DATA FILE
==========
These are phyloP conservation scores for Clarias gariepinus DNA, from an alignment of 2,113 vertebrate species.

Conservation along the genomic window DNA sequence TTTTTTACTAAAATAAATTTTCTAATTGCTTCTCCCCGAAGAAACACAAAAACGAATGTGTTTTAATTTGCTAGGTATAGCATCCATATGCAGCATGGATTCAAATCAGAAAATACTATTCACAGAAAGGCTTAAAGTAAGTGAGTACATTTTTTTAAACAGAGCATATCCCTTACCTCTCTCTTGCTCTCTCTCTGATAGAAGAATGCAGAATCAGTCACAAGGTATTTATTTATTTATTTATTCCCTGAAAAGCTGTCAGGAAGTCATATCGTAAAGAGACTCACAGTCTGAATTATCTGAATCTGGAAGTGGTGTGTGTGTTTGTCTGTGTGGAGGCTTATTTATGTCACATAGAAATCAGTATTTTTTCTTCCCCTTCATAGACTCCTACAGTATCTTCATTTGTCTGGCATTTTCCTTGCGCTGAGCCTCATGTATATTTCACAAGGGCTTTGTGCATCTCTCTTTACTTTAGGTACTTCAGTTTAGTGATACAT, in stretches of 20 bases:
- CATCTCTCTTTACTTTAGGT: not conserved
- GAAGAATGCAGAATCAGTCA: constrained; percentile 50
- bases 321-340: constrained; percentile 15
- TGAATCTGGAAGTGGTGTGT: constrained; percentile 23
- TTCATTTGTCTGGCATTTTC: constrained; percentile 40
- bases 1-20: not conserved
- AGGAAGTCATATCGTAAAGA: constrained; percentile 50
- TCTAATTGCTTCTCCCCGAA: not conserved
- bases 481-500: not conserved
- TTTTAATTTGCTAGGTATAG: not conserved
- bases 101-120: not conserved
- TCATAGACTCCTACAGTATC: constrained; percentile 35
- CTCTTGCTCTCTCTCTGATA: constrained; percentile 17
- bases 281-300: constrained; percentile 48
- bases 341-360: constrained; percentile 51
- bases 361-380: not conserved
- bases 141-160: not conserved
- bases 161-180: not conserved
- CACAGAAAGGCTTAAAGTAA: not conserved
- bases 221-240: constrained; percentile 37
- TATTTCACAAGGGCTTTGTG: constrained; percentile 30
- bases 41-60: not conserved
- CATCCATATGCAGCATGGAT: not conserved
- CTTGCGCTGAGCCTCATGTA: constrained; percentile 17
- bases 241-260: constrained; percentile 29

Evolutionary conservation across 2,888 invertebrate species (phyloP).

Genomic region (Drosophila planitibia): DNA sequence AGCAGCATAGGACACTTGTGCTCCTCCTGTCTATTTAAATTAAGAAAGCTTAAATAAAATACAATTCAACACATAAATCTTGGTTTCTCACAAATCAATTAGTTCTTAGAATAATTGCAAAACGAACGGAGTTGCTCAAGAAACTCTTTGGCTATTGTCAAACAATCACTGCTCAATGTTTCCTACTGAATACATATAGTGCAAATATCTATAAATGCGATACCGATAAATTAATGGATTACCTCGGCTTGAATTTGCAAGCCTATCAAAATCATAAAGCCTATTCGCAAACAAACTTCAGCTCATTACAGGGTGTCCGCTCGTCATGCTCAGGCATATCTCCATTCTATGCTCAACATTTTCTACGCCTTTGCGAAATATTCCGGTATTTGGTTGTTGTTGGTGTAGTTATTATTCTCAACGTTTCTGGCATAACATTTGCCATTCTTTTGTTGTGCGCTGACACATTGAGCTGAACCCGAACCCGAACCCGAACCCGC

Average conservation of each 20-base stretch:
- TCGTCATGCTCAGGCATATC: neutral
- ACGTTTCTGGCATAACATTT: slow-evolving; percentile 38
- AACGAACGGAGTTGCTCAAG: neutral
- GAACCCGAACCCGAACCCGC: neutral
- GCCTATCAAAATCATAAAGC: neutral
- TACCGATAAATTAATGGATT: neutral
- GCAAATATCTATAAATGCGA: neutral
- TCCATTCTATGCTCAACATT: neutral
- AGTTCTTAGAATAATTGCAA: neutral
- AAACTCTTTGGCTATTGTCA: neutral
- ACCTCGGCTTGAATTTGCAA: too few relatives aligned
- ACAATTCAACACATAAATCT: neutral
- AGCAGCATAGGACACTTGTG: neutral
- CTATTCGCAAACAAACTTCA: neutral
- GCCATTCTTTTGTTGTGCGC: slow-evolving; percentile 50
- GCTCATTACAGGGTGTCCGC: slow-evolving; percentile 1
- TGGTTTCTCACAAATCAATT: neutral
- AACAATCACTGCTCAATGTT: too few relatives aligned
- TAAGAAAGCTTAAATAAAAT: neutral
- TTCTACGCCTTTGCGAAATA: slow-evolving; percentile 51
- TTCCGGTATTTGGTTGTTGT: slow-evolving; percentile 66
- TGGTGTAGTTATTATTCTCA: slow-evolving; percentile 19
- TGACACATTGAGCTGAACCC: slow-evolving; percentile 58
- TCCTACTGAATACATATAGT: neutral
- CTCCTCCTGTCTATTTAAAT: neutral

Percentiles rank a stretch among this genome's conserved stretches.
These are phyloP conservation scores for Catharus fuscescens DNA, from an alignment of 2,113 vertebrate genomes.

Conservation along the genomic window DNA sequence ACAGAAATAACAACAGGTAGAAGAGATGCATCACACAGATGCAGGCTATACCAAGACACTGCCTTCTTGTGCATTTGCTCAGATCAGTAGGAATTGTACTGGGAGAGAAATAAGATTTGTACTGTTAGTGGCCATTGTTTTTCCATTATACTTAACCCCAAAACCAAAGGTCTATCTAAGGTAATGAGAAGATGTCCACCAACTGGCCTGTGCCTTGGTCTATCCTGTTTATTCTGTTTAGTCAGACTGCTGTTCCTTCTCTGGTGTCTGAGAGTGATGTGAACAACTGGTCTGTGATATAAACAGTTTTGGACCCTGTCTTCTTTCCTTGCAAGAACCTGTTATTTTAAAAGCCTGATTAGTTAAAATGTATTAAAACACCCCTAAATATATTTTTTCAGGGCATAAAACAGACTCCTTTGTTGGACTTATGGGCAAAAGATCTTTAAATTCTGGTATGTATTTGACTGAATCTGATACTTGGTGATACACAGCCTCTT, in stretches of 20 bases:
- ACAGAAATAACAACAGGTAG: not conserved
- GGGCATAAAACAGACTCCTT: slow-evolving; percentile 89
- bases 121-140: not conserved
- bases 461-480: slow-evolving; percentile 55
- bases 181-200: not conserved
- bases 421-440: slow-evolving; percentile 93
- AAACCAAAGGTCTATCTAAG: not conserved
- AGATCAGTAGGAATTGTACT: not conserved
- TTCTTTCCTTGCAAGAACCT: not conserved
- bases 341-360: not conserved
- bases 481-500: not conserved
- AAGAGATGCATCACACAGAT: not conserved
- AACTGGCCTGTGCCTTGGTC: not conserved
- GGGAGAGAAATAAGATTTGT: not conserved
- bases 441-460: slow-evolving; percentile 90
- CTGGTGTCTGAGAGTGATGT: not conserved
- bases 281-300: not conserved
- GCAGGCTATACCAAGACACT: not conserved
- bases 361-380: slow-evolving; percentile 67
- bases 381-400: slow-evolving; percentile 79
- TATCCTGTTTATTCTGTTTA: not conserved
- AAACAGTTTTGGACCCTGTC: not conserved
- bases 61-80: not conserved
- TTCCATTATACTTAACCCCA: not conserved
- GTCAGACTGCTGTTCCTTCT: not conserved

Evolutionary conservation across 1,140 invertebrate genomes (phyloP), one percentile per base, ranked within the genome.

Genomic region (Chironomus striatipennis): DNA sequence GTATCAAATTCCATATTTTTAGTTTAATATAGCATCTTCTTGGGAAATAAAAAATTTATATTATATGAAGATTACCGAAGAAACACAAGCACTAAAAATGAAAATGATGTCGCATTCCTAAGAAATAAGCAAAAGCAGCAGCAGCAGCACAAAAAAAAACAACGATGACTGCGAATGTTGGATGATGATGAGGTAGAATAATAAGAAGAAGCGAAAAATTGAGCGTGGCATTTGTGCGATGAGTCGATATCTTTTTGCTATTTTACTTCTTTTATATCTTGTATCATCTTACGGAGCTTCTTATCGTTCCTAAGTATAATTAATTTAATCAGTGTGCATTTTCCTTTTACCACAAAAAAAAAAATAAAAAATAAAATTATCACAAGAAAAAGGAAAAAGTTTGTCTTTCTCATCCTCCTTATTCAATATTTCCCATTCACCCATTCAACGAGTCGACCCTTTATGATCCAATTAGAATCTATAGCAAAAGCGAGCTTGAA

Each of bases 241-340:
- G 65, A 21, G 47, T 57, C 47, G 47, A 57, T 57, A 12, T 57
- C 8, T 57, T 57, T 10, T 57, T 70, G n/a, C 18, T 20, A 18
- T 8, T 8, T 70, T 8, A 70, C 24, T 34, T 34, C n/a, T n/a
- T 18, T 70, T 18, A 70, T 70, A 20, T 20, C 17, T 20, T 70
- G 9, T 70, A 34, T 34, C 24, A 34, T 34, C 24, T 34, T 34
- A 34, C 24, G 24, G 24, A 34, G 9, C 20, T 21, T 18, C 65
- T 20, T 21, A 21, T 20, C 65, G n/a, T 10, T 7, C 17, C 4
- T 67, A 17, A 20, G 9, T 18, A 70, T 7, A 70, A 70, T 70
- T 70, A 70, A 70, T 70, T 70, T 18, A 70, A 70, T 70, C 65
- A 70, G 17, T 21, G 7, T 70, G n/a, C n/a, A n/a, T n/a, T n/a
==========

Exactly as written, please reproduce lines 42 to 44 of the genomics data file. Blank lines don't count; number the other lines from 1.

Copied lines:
- ACAATTCAACACATAAATCT: neutral
- AGCAGCATAGGACACTTGTG: neutral
- CTATTCGCAAACAAACTTCA: neutral